Ethiopia: Over 32,000 People Yet Vulnerable to Flood in Afar State

ADDIS ABABA - Afar State Disaster Prevention and Food Security Program Coordination Office announced that additional 32,839 people are still vulnerable to flood accident that has been affecting many occurred this month caused by overflow of the Awash River.

Office Head Muhamed Hussein noted that the number of people affected by the flash flooding reached 67,885 of which 27,154 are newly displaced ones.

Currently, the flood is affecting many people in six woredas including Assaita and Afambo areas, he said. Displaced people in Afambo and Assaita are still looking for the support as they have left their residences empty-handed, it was learnt.

Victims also expressed to local media that pregnant women, mothers with newborn babies and elders need emergency food, non food assistance.

State President Awol Arba for his part noted that the state is working with the federal government to provide additional assistance to enable the people to resist the problem which caused by flash flooding happened in Afar than any other times.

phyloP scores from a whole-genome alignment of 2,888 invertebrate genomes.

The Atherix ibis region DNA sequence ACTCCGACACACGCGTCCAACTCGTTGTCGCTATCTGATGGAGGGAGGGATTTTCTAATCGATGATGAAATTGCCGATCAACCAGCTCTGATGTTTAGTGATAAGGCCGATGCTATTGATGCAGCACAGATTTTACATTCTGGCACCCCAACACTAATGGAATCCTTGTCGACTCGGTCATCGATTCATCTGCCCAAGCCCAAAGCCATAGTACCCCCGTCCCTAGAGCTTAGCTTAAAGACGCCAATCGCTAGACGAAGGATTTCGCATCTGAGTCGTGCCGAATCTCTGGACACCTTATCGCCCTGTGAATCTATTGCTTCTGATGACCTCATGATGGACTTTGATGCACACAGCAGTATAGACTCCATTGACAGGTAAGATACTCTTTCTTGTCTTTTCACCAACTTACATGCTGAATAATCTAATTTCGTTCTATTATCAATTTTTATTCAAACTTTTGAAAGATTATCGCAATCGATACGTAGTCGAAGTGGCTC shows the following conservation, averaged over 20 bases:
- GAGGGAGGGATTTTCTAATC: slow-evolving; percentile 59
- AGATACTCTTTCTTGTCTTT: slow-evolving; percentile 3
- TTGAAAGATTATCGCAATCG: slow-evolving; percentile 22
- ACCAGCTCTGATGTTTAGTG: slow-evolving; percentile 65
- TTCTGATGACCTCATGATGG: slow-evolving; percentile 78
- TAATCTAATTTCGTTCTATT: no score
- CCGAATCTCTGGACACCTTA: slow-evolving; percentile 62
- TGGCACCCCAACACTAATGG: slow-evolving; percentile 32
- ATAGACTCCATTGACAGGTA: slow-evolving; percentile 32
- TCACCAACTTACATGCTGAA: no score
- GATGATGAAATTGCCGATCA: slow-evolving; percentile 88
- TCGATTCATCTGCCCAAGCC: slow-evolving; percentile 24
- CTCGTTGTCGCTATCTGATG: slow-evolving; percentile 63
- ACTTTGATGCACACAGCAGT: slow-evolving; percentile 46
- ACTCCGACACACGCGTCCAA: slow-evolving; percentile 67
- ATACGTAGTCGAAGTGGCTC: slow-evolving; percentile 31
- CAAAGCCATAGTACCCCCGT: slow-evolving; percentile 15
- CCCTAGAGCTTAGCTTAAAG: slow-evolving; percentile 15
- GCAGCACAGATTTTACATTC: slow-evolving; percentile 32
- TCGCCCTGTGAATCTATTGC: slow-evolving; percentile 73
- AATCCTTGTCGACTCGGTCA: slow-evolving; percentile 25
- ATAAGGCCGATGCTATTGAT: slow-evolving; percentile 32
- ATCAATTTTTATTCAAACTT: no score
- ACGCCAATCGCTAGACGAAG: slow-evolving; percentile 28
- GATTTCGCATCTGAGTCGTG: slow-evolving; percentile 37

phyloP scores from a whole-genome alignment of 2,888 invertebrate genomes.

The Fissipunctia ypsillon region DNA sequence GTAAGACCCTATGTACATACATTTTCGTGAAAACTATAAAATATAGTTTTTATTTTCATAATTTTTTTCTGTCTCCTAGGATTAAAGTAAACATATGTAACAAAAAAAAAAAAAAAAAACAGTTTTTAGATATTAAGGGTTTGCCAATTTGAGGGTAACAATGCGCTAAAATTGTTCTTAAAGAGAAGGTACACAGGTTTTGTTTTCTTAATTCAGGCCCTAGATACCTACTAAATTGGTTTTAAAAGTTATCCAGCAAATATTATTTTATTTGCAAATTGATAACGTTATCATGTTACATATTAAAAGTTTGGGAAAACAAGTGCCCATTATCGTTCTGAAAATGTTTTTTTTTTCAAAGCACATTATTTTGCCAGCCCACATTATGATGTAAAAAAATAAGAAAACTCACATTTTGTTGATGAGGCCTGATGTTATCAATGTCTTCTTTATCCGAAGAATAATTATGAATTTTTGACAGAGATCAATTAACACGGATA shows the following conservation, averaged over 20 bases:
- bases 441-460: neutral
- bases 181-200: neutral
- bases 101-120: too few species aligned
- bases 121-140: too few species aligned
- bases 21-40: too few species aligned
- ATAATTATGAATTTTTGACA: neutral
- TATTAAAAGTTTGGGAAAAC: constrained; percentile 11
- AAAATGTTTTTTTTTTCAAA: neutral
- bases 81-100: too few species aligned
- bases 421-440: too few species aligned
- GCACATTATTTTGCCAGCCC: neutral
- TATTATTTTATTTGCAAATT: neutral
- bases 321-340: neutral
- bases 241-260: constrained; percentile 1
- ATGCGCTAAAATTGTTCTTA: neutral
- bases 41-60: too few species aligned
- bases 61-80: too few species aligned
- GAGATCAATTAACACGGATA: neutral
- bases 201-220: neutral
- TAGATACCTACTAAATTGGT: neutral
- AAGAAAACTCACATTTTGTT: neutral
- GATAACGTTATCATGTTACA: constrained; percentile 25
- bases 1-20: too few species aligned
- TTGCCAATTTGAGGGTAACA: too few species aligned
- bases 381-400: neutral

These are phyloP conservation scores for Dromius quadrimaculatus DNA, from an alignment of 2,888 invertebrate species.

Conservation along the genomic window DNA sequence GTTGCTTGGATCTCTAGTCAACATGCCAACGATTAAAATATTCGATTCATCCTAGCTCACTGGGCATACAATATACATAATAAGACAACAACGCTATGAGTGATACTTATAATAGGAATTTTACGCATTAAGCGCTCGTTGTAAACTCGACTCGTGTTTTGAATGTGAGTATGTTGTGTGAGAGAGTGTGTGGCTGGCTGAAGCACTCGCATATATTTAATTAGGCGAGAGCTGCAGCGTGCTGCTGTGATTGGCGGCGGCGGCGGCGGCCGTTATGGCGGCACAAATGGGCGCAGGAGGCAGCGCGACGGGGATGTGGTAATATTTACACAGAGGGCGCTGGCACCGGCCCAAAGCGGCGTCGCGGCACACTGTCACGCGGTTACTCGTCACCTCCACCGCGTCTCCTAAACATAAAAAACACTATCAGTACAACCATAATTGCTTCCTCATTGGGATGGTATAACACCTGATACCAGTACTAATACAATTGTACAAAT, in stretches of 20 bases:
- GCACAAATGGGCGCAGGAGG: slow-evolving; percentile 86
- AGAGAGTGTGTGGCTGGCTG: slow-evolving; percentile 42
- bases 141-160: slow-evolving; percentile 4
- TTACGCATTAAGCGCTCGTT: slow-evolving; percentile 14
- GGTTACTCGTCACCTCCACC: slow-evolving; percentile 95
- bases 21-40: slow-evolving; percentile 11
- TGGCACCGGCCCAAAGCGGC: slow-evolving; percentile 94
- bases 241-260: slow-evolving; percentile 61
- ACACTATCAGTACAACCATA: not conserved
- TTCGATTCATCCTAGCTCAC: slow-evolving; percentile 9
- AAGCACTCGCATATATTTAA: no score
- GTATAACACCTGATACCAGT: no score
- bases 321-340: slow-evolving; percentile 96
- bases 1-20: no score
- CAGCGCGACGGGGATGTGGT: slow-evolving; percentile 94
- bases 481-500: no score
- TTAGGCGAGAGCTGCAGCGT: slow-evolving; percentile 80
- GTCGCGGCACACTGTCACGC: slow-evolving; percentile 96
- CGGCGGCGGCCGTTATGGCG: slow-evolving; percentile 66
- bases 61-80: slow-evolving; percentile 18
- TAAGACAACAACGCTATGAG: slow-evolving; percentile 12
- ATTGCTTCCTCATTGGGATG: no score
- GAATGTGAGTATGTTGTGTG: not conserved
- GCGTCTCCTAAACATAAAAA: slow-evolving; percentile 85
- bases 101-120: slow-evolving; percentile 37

He said that the state government also assigned officials at woreda level to monitor and address the problem.

"The primary measure is to save people's lives by providing food assistance and we are doing that," Awol said.

In Afar State, the overflow of Awash River and flash floods in the first week of August already displaced many people in Asayta, Dubti, Garani, Teru, Dallol, Dulea, Awash Fentale, Afambo and Mille woredas. Crops and animals have been also damaged in the areas.

Muhamed called on donors to give assistance only through his office in a bid to keep away manipulators who fraud charity at the expense of victims of natural disaster.

Though Awash Basin Authority has been undertaking flood prevention activities in collaboration with the regional and federal governments, the devastation happened due to the unusual rainfall, it was learned.

The state has been also working with the federal government in expanding drainage system development works to ensure flood prevention in the long run, according to Awol.

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